Chapter 13 – The Fear of Faith

“By faith, Noah moved with godly fear prepared an ark.” Heb. 11: 7.

There are many who suppose that, when the word of God says, “Blessed is the man that feareth always,” it is commending a disposition that is at variance with the rest and assurance that are given by faith. And they thus regard this unbelief as a sort of virtue: they fear this great and holy God, and they fear their own weakness and unfaithfulness, and they dare not believe. This view is altogether out of harmony with the word of God; for the word teaches us that fear and confidence must go hand in hand with each other. “Many shall see it and fear, and shall trust in the Lord.” (Ps. 40: 3). “Ye that fear the Lord, trust in the Lord.” (Ps. 115: 11). “Behold, the eye of the Lord is upon them that fear Him, upon them that hope in His mercy.” (Ps. 33: 18). Fear and confidence go in union: the one increases the other.

Very clearly is this truth set before us in the history of Noah. “By faith Noah, being warned of God concerning things not seen as yet, moved with godly fear, prepared an ark.” The fear was partly the fruit of his faith, and partly a motive to make his faith active in the building of the ark. He believed the announcement of the avenging flood, and feared; feared in view of the destruction that was to overtake his fellow-men, and in view of the holy God from whom the judgment was to proceed. He feared, and therefore he cleaved in strong faith to the promise of the ark, and worked at it as the only means of preservation. Fear and trust were with him inseparable, the one indispensable to the other.

Anxious soul, you fear the Lord, you fear His holiness and His judgments, and you say that it is out of veneration for Him that you do not dare to believe. You say that you are too unworthy in the presence of such a holy and dreadful God to appropriate the right of being called His child, and of speaking to Him with confidence. O that you knew how grievously you are mistaken. There is nothing that so much tends to arouse in the Lord the sense of dishonor and anger as unbelief — not believing His word, that He has compassion on all the unworthy. There is nothing on which God so much sets His honor as His free grace and His pity for the ungodly. You wound Him in the most tender point when you doubt if His grace is indeed for you, and so drag its greatness and trustworthiness into doubt. O souls, when you fear the Lord, pray, fear to dishonor Him by unbelief.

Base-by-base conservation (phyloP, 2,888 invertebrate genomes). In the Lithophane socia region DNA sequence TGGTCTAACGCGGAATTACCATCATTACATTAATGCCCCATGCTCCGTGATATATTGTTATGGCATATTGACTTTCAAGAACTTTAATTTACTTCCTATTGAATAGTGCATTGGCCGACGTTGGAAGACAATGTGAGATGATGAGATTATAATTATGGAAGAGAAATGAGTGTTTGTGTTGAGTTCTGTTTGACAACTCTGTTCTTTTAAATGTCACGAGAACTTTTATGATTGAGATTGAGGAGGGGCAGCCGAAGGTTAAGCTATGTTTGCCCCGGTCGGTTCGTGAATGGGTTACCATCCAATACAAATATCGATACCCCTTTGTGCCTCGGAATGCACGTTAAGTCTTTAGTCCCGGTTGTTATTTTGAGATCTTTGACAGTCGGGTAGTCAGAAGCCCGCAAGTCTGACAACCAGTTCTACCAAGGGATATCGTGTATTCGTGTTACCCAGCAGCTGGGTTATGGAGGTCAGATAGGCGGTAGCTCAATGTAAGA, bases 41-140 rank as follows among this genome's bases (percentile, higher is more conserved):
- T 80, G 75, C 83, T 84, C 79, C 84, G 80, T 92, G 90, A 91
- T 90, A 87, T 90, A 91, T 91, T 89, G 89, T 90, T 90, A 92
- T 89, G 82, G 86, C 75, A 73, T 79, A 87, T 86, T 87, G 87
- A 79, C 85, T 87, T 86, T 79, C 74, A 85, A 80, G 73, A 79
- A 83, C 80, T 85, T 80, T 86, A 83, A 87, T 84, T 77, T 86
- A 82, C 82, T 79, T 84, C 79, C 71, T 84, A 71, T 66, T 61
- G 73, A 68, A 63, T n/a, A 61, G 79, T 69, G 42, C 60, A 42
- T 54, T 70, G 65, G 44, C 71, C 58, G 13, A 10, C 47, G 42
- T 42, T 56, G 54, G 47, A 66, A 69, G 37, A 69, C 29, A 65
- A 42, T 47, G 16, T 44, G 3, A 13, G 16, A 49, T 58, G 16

But, no: you say that it is not the Lord, but yourselves that you doubt. You fear on account of your unfaithfulness, your insincerity. And do you not then understand that it is just this fear of yourselves that is the strongest argument for your casting yourselves upon the Lord and entrusting yourselves to Him. O soul, pray, seek no longer something in yourselves; for, if you wait until you no longer fear for yourselves, you will never come to Christ at all. God never asks you for an engagement to be faithful on which He can rely. No: He gives you a promise of faithfulness on which you can rely. And just because you fear your own unfaithfulness, you must place your confidence on God’s faithfulness. Herein just lies the glory of free grace, that the sinner, who cannot trust himself, who feels that in everything — in faith, in humility, in earnestness, in sincerity — he comes far short, may yet surrender himself to the Lord as one who is utterly wretched, with confidence in the word that He certainly receives, and will keep such an one. Yea: it is he who fears on his own account that must trust in the Lord. This is the only remedy. He has nothing on which he can hope but the promise of God’s compassion. Every thought of fear must be a new motive to confidence. So shall he learn to fear no more, according to the word of the psalmist: “Blessed is the man that feareth the Lord: his heart is established, he shall not be afraid.” (Ps. 112: 1, 8). He shall also learn to experience that the fear of the Lord then becomes through confidence the source, not of anxiety but of peace and growing power, according to that other word: “The Church, walking in the fear of the Lord and in the comfort of the Holy Ghost, was multiplied.” (Acts 9: 31).